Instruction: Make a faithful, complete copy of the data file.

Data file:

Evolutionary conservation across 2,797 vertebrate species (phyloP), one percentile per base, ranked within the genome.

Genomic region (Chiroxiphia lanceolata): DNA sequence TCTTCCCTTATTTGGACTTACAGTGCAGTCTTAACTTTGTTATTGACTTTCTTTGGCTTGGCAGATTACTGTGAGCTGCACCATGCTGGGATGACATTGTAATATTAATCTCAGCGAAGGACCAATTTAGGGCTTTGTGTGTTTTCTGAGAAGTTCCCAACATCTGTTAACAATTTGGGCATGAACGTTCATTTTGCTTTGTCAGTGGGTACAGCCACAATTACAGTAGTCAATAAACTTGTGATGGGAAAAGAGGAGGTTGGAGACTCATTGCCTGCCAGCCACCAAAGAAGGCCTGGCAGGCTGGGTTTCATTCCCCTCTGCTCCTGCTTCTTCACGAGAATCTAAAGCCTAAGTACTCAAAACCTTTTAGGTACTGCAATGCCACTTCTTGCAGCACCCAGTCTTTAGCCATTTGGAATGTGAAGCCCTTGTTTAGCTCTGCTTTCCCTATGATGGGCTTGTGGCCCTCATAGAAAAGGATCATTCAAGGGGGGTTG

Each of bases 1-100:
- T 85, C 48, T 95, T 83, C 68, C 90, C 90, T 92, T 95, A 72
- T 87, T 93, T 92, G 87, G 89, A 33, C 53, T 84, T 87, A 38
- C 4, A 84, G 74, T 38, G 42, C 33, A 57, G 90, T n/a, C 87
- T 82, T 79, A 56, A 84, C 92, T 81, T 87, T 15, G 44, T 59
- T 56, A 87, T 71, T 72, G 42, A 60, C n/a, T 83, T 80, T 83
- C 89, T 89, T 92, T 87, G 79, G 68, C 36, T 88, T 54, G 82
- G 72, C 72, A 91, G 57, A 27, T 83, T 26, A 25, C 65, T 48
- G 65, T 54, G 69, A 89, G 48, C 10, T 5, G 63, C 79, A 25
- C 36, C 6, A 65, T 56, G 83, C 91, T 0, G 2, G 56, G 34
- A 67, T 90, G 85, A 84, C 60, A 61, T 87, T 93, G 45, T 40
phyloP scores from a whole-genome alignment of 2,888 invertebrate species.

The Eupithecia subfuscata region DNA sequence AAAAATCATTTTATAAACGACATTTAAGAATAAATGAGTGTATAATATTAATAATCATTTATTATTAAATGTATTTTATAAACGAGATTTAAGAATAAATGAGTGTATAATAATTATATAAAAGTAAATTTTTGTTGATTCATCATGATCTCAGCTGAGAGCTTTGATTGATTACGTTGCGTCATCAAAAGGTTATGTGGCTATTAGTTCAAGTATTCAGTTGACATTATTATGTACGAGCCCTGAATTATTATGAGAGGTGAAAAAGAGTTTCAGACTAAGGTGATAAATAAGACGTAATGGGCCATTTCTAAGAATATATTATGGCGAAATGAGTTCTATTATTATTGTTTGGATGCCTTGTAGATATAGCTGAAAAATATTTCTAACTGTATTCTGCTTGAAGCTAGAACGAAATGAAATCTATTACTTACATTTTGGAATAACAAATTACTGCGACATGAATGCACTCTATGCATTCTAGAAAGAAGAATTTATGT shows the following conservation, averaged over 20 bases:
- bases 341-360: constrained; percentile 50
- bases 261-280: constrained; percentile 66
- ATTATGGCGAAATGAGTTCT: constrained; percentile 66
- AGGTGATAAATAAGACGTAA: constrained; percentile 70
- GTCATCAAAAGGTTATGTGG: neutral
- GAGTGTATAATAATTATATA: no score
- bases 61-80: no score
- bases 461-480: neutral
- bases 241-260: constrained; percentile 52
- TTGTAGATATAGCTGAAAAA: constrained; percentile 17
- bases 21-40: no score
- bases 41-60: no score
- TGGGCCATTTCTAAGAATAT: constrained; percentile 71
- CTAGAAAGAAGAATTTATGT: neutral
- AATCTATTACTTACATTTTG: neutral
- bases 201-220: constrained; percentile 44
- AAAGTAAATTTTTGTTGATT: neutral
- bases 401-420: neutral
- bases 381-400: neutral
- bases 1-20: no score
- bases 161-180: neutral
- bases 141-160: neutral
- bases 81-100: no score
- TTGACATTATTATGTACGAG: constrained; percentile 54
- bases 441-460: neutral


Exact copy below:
Evolutionary conservation across 2,797 vertebrate species (phyloP), one percentile per base, ranked within the genome.

Genomic region (Chiroxiphia lanceolata): DNA sequence TCTTCCCTTATTTGGACTTACAGTGCAGTCTTAACTTTGTTATTGACTTTCTTTGGCTTGGCAGATTACTGTGAGCTGCACCATGCTGGGATGACATTGTAATATTAATCTCAGCGAAGGACCAATTTAGGGCTTTGTGTGTTTTCTGAGAAGTTCCCAACATCTGTTAACAATTTGGGCATGAACGTTCATTTTGCTTTGTCAGTGGGTACAGCCACAATTACAGTAGTCAATAAACTTGTGATGGGAAAAGAGGAGGTTGGAGACTCATTGCCTGCCAGCCACCAAAGAAGGCCTGGCAGGCTGGGTTTCATTCCCCTCTGCTCCTGCTTCTTCACGAGAATCTAAAGCCTAAGTACTCAAAACCTTTTAGGTACTGCAATGCCACTTCTTGCAGCACCCAGTCTTTAGCCATTTGGAATGTGAAGCCCTTGTTTAGCTCTGCTTTCCCTATGATGGGCTTGTGGCCCTCATAGAAAAGGATCATTCAAGGGGGGTTG

Each of bases 1-100:
- T 85, C 48, T 95, T 83, C 68, C 90, C 90, T 92, T 95, A 72
- T 87, T 93, T 92, G 87, G 89, A 33, C 53, T 84, T 87, A 38
- C 4, A 84, G 74, T 38, G 42, C 33, A 57, G 90, T n/a, C 87
- T 82, T 79, A 56, A 84, C 92, T 81, T 87, T 15, G 44, T 59
- T 56, A 87, T 71, T 72, G 42, A 60, C n/a, T 83, T 80, T 83
- C 89, T 89, T 92, T 87, G 79, G 68, C 36, T 88, T 54, G 82
- G 72, C 72, A 91, G 57, A 27, T 83, T 26, A 25, C 65, T 48
- G 65, T 54, G 69, A 89, G 48, C 10, T 5, G 63, C 79, A 25
- C 36, C 6, A 65, T 56, G 83, C 91, T 0, G 2, G 56, G 34
- A 67, T 90, G 85, A 84, C 60, A 61, T 87, T 93, G 45, T 40
phyloP scores from a whole-genome alignment of 2,888 invertebrate species.

The Eupithecia subfuscata region DNA sequence AAAAATCATTTTATAAACGACATTTAAGAATAAATGAGTGTATAATATTAATAATCATTTATTATTAAATGTATTTTATAAACGAGATTTAAGAATAAATGAGTGTATAATAATTATATAAAAGTAAATTTTTGTTGATTCATCATGATCTCAGCTGAGAGCTTTGATTGATTACGTTGCGTCATCAAAAGGTTATGTGGCTATTAGTTCAAGTATTCAGTTGACATTATTATGTACGAGCCCTGAATTATTATGAGAGGTGAAAAAGAGTTTCAGACTAAGGTGATAAATAAGACGTAATGGGCCATTTCTAAGAATATATTATGGCGAAATGAGTTCTATTATTATTGTTTGGATGCCTTGTAGATATAGCTGAAAAATATTTCTAACTGTATTCTGCTTGAAGCTAGAACGAAATGAAATCTATTACTTACATTTTGGAATAACAAATTACTGCGACATGAATGCACTCTATGCATTCTAGAAAGAAGAATTTATGT shows the following conservation, averaged over 20 bases:
- bases 341-360: constrained; percentile 50
- bases 261-280: constrained; percentile 66
- ATTATGGCGAAATGAGTTCT: constrained; percentile 66
- AGGTGATAAATAAGACGTAA: constrained; percentile 70
- GTCATCAAAAGGTTATGTGG: neutral
- GAGTGTATAATAATTATATA: no score
- bases 61-80: no score
- bases 461-480: neutral
- bases 241-260: constrained; percentile 52
- TTGTAGATATAGCTGAAAAA: constrained; percentile 17
- bases 21-40: no score
- bases 41-60: no score
- TGGGCCATTTCTAAGAATAT: constrained; percentile 71
- CTAGAAAGAAGAATTTATGT: neutral
- AATCTATTACTTACATTTTG: neutral
- bases 201-220: constrained; percentile 44
- AAAGTAAATTTTTGTTGATT: neutral
- bases 401-420: neutral
- bases 381-400: neutral
- bases 1-20: no score
- bases 161-180: neutral
- bases 141-160: neutral
- bases 81-100: no score
- TTGACATTATTATGTACGAG: constrained; percentile 54
- bases 441-460: neutral